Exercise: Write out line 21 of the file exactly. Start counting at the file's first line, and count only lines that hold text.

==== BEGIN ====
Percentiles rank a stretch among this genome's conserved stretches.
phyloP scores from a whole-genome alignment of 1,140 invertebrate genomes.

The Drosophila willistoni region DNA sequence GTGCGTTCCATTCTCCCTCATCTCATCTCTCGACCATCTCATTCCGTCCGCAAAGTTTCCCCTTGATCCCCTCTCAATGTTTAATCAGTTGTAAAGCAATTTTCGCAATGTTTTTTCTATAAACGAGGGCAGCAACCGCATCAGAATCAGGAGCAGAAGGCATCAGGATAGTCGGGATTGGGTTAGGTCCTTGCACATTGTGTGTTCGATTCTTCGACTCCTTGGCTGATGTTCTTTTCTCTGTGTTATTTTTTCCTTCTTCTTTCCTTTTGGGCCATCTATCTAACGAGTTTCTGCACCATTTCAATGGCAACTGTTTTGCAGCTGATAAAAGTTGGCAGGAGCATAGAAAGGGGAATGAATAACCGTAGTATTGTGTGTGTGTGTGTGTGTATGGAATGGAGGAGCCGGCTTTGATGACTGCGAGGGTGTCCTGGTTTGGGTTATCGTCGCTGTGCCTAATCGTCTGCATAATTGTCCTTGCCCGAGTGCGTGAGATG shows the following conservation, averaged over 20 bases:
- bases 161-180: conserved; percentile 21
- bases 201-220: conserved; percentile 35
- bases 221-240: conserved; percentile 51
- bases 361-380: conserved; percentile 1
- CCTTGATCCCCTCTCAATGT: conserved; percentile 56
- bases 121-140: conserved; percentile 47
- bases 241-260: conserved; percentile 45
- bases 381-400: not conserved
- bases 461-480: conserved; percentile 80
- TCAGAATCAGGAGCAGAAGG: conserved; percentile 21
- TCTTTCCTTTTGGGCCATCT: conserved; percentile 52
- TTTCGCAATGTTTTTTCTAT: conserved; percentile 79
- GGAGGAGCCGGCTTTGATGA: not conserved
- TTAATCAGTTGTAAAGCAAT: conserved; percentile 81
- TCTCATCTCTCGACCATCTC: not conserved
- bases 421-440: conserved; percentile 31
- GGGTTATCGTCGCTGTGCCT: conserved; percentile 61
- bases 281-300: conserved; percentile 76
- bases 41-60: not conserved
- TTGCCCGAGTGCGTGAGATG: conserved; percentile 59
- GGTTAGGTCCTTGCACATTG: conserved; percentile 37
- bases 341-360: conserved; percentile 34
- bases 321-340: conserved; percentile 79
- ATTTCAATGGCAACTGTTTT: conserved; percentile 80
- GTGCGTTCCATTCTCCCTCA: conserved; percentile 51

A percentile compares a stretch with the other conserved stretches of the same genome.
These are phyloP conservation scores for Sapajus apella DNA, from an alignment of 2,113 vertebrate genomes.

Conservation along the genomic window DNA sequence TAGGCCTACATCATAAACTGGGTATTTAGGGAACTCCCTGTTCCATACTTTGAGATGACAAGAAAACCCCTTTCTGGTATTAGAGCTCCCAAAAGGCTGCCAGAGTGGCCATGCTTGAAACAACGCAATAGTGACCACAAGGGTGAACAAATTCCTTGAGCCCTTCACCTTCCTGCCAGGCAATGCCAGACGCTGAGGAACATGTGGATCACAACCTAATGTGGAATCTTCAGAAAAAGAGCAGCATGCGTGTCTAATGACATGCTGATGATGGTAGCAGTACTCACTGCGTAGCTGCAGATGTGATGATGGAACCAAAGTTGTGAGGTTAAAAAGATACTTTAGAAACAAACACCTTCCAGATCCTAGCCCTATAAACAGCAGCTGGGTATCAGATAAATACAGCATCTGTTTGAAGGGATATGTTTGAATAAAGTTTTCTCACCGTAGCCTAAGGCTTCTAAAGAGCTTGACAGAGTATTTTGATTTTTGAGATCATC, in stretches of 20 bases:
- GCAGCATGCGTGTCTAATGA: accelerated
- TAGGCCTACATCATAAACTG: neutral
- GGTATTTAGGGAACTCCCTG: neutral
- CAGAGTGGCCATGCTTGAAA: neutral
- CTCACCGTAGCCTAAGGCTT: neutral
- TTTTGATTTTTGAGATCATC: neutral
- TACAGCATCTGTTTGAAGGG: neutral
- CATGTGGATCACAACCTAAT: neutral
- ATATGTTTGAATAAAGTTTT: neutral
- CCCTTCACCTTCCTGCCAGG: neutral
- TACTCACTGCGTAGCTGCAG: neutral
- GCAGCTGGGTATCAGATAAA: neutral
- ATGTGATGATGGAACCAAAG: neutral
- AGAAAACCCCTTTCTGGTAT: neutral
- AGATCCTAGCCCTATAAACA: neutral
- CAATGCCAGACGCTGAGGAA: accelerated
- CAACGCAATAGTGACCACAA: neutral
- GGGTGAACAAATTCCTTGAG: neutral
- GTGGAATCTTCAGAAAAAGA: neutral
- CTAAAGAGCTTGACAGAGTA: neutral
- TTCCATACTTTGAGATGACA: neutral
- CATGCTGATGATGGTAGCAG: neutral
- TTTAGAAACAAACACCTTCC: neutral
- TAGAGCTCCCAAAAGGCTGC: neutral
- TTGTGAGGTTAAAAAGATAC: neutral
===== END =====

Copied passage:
- bases 281-300: conserved; percentile 76